Case against ABC Board argued in federal court in Richmond today.

Richmond, VA -- The ACLU of Virginia today asked a federal court in Richmond to strike down a Virginia Alcoholic Beverage Control restriction on alcohol advertisements in student newspapers.
ACLU legal director Rebecca Glenberg argued that the ban violates the free speech rights of student newspapers and unfairly denies them a source of income available to non-student newspapers.
“We’re not questioning the ABC board’s right to regulate alcohol, nor are we saying it shouldn’t be concerned about student drinking,” said ACLU of Virginia executive director Kent Willis, “but the state cannot suppress the free speech rights of college newspapers by subjecting them to arbitrary restrictions not imposed on other newspapers.”
According to Glenberg, there is no empirical research showing that the ban on advertising reduces student alcohol consumption, while there is ample evidence that other techniques do, particularly raising taxes on alcohol products and “counter advertising” in student papers.
“What is most puzzling about this case,” added Willis, “is that the ABC board now knows how to fix the constitutional problems with its regulations and how to start addressing the student drinking problem -- yet they do neither.”
The ACLU represents Collegiate Times and Cavalier Daily, the student newspapers at Virginia Tech and the University of Virginia, respectively. Both newspapers are supported almost entirely by advertising revenues.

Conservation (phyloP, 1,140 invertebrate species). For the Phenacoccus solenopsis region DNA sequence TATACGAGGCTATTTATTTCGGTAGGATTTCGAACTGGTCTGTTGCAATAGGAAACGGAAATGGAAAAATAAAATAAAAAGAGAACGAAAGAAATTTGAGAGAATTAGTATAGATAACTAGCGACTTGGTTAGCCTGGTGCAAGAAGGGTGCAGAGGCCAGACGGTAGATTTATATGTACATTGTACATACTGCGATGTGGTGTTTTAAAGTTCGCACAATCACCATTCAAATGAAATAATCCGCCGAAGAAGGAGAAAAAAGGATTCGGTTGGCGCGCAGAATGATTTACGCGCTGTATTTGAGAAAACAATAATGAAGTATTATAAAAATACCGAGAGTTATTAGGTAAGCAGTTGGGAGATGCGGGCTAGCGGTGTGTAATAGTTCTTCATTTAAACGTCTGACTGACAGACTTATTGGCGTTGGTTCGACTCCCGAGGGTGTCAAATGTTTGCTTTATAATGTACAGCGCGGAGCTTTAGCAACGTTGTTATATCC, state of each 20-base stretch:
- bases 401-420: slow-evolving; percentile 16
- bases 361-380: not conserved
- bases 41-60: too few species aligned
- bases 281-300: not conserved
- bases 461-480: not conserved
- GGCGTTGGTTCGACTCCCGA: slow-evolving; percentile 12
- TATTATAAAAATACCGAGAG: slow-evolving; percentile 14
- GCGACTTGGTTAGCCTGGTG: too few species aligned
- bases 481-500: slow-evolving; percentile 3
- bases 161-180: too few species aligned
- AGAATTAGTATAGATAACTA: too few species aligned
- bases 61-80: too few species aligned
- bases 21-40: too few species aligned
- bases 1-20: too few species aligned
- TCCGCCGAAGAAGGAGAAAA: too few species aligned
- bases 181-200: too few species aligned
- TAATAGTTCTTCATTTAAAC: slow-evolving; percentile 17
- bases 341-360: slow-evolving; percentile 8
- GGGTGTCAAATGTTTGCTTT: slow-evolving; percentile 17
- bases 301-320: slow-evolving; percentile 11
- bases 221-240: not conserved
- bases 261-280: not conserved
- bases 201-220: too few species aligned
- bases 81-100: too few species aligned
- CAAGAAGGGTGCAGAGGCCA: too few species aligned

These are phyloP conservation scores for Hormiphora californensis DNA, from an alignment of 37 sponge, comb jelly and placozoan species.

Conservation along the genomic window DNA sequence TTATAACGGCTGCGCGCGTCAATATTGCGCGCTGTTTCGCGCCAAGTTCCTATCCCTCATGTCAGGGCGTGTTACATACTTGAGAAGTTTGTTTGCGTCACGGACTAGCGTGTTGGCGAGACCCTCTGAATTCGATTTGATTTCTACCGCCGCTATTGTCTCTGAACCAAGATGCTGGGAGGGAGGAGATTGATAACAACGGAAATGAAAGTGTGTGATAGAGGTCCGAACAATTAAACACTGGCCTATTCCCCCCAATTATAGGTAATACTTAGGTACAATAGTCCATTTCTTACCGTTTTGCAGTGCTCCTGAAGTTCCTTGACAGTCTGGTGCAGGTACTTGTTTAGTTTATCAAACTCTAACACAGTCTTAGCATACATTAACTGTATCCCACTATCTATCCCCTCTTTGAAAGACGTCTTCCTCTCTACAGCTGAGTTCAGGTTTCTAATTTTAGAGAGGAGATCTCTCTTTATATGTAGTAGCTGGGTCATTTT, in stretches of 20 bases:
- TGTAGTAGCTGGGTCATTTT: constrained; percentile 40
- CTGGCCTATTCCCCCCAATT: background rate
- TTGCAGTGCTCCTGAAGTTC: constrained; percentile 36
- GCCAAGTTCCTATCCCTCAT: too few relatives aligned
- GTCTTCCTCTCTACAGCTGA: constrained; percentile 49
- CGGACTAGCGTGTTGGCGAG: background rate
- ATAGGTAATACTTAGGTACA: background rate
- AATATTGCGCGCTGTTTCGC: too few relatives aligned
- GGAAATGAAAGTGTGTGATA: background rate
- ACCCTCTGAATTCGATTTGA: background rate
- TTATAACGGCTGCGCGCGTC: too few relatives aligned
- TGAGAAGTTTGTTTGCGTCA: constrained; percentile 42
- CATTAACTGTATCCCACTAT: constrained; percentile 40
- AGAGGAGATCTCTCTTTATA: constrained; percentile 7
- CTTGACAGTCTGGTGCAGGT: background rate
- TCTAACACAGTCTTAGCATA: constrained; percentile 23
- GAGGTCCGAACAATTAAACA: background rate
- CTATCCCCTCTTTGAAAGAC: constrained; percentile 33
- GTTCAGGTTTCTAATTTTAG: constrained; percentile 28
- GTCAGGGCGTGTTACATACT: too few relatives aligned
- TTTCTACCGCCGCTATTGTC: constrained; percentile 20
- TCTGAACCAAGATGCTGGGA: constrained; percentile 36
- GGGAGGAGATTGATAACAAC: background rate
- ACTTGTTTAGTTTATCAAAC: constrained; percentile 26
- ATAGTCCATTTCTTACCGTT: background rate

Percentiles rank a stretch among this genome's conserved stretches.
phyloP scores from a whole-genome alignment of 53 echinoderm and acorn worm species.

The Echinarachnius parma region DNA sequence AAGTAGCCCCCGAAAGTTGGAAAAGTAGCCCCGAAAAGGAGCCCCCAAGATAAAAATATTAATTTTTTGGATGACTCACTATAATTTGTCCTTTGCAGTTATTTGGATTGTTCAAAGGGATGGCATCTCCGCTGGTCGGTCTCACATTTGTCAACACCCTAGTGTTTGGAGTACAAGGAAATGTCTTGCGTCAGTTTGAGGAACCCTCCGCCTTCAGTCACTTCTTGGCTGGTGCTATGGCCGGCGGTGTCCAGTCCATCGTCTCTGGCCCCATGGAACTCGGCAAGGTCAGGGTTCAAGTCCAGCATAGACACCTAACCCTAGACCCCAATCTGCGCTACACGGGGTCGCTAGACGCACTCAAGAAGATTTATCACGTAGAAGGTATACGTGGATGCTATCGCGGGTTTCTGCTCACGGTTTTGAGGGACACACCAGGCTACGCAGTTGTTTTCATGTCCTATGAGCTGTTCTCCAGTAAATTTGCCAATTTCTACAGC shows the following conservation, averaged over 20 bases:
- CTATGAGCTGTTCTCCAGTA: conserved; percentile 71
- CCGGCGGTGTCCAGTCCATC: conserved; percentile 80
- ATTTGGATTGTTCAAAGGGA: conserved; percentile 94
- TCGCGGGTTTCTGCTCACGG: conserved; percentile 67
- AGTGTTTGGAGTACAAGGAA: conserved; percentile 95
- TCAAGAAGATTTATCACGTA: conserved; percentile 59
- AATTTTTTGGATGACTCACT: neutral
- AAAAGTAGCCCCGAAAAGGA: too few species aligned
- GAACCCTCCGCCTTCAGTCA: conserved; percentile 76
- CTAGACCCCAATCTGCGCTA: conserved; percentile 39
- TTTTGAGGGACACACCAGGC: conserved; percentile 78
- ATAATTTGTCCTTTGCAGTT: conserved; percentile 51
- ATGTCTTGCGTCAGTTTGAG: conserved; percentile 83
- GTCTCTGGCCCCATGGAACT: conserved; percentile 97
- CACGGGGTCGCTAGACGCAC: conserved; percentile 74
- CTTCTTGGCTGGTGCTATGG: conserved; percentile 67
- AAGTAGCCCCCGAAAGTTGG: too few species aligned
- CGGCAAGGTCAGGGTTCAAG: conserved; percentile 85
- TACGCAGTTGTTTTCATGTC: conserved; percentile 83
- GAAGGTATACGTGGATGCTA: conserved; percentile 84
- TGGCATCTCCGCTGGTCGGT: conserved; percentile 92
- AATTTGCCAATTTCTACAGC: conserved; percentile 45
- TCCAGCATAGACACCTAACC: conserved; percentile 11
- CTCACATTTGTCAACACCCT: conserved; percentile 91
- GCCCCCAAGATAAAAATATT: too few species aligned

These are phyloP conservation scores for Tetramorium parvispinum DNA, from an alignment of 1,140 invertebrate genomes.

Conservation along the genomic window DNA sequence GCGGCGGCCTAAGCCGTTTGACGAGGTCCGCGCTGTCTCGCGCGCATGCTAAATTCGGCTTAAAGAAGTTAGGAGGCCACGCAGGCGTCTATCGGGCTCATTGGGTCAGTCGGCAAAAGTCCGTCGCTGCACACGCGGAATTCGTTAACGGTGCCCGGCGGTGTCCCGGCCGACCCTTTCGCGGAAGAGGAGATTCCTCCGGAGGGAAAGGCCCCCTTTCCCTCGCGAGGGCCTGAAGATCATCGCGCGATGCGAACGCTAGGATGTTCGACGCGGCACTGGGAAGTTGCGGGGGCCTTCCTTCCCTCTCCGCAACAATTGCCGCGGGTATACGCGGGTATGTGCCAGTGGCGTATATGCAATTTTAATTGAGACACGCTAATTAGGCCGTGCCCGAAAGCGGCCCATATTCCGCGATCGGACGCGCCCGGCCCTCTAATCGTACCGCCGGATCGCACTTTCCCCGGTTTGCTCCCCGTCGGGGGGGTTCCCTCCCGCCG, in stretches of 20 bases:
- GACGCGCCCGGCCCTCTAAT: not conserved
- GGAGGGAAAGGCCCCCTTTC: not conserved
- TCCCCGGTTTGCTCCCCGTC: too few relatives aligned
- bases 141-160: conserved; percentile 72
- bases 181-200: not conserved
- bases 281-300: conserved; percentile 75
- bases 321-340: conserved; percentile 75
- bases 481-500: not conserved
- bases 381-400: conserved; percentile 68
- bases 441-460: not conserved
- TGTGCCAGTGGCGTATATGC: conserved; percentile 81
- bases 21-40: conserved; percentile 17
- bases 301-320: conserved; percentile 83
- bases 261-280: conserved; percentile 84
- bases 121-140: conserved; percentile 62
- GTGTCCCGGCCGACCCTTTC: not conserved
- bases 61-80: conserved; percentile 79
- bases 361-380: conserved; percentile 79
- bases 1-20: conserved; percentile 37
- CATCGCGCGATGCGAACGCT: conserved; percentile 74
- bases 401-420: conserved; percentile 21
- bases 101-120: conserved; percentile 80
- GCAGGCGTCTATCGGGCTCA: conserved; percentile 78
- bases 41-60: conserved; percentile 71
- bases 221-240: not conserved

The ACLU’s challenge is similar to a case brought in 2004 by the University of Pittsburgh’s student paper, Pitt News. Pitt News prevailed when a federal appeals court held that a ban on alcohol advertising violated the freedom of the press because it unjustifiably imposed a burden on media associated with colleges, but not on other media. The opinion in that case was written by now Supreme Court Justice Samuel Alito.
The Virginia Alcoholic Beverage Control Board prohibits the advertisement of beer, wine, and mixed drinks in college student publications. The case, Educational Media Company at Virginia Tech v. Swecker, was argued before U.S. Magistrate Judge Hannah Lauck in Richmond. In addition to Glenberg, Frank M. Feibelman provided legal representation to the plaintiffs.

Contact: Kent Willis, Executive Director , Office: (804) 644-8022